From Tactical Focus to Competitive Strategy

Business Process Improvement

From Tactical Focus to Competitive Strategy

By John Makulowich

When Col. Edward Vigen became deputy director of the International Cooperative Programs Activity at the Army Materiel Command three years ago, his superior put special stress on one directive: Fix the process.

For Vigen, that meant reducing the time it took his unit to complete government-to-government pacts that support U.S. national security and foreign policy. Such pacts had been dragging on from two to three years.

While admitting the evidence is still largely anecdotal, there have been impressive gains, he says. Using Lotus Notes to create the International Agreements Tracking System, with support from William Remmert, an enterprise consultant with Entex Information Services of Ryebrook, N.Y., and a few other improvements, Vigen has nipped the time to four-and-one-half to seven months.

With an 18-person staff, the International Cooperative Programs Activity, headquartered in Arlington, Va., works on agreements, including those spanning cooperative research and development efforts between the United States and other nations. Vigen early on recognized the need to redesign and streamline the process so an integrated system could be used to capture, track and monitor the agreements.

As many as 50 agreements valued at over $400 million are in process at any given time worldwide and involve nearly 400 civilian and military personnel, many part-time. With so many players in the process, agreements could easily slip through the approval cracks. The new tracking system offers visibility and accountability as well as an ability to answer within seconds questions about any given agreement.

Vigen's problems multiplied when the Office of the Secretary of Defense starting making agreements with more and more countries that allow international research and development. In fact, that office has been adding two to three countries annually for the last several years.

Steve Rohleder

At the same time, in a now-familiar scene repeated at domestic public and private sector organizations, reductions in staff were occurring. Thus, Vigen found himself with fewer and fewer people to handle an ever-increasing workload.

"There were other dilemmas," admits Vigen. "First, I didn't own the entire process, just a piece of it. Second, we were geographically dispersed with 14 sites in the United States and several offices overseas, all of which had players in the process. Third, everyone involved in international cooperation agreed that the process took too long."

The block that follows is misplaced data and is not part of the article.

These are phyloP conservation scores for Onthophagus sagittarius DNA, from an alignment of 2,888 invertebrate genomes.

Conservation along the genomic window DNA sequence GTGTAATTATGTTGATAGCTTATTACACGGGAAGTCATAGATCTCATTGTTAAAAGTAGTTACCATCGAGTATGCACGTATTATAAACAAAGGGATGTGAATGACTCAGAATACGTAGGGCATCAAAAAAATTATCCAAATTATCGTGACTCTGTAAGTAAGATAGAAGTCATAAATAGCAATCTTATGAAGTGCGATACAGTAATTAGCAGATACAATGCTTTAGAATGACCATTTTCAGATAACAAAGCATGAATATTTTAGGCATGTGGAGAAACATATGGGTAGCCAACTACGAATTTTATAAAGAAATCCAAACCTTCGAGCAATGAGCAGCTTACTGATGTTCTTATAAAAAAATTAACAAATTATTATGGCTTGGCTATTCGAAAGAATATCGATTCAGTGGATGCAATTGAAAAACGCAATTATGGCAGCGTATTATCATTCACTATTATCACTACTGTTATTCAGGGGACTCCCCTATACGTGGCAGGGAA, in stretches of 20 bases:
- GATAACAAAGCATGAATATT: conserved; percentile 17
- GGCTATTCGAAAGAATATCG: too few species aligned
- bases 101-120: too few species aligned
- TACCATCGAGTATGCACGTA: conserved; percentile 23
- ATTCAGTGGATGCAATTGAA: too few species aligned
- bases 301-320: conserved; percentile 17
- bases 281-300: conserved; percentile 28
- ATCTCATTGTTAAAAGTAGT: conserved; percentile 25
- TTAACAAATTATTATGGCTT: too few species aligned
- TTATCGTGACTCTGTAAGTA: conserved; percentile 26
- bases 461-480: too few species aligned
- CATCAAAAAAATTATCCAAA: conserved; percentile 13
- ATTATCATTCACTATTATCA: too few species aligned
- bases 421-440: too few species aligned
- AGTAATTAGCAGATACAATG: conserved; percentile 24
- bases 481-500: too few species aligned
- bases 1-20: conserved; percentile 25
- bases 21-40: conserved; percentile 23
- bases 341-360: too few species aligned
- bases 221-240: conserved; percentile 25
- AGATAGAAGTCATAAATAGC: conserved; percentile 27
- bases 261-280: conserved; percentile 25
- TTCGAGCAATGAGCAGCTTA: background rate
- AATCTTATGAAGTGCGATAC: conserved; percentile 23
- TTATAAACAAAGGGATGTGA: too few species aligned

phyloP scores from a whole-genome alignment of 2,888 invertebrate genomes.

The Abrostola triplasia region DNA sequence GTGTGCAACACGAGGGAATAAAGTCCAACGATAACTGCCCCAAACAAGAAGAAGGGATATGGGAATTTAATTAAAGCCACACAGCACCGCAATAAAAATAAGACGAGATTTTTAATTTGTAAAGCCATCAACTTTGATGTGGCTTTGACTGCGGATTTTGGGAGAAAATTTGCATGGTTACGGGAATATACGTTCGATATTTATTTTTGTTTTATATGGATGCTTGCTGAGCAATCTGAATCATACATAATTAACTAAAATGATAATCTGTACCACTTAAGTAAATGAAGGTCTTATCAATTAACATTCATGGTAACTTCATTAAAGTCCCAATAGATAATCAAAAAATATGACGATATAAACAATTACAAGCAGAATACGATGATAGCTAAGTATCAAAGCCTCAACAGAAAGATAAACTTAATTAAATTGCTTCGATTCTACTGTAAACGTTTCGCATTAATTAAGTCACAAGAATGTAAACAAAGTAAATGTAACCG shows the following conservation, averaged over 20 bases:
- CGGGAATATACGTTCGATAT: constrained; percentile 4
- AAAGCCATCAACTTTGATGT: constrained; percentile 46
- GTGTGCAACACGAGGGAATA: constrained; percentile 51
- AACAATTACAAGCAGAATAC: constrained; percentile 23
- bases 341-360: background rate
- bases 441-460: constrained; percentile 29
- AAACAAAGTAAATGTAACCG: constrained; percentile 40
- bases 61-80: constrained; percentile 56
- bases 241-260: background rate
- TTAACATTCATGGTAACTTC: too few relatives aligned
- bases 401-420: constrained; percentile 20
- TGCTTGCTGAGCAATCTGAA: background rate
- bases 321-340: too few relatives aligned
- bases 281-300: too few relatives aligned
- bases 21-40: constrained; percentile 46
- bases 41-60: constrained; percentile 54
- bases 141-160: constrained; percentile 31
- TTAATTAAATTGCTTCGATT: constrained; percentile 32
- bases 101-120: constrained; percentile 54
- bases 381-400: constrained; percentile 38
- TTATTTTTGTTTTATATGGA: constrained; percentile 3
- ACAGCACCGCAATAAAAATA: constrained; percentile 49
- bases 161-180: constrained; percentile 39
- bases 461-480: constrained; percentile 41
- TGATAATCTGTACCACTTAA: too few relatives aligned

For example, he says, one type of arrangement called a data or information exchange agreement, covering topics such as chemical agent decontamination, proving ground techniques, rocket propellant and propulsion and mobile shelters, was taking so long that by the time it was consummated, "the technology covered in it was obsolete.

"Process improvement was not a luxury, it was an imperative," Vigen says. "We tried to attack this thing on multiple fronts, one of which was automation."

The results? Three years ago Vigen had 44 data exchange agreements in the process for 12 months or longer. He is now down to only 15 agreements. And he plans to reduce that number to single digits in a month or so. Since last October, Vigen has completed a handful of data exchange agreements in as little as four-and-a-half to seven months.

Process Improvements

Alongside the use of Lotus Notes were other process improvements Vigen has set up. These include permitting specific signature authority at the level of the command's principal deputy for technology, creating letters of instruction on how to conduct the organization's business, and forming integrated process teams that were tasked with particular assignments.

Setting up Lotus Notes was relatively easy, since the command's director for information management had already selected the application for headquarters and was in the process of supplying servers and seat licenses for subordinate commands here and overseas.

Working with Entex's Remmert, Vigen fashioned a process flow plan from information already in the letters of instruction as free text.

"We set stretch goals to six months. The first cut revealed a nine-month process. But we discovered that 20 percent of the time was taken in mailing documents back and forth. Once that bottleneck was removed, we were able to get the process down to less than six months," explains Vigen.

The first version of the coordinated process was put online in an in-house system a year ago. Major subordinate commands were connected last October through January.

"In truth, Congress should be the first place to be re-engineered."
-Susan Stalick

Vigen is quick to point out the data exchange agreement is just one of several types of agreements for which his office is responsible. A second is the so-called project arrangement. Five years ago there were no such agreements. Now 11 are in the pipeline, and 14 already have been established. A third type, much bigger than the project arrangement, is the loans of materiel or exchange programs involving scientists and engineers. Each one of those counts as an international agreement and demands its own paper flow.

Practices and Demands

On Remmert's side of the fence, as a Notes developer, process translates into understanding clearly customer practices and demands.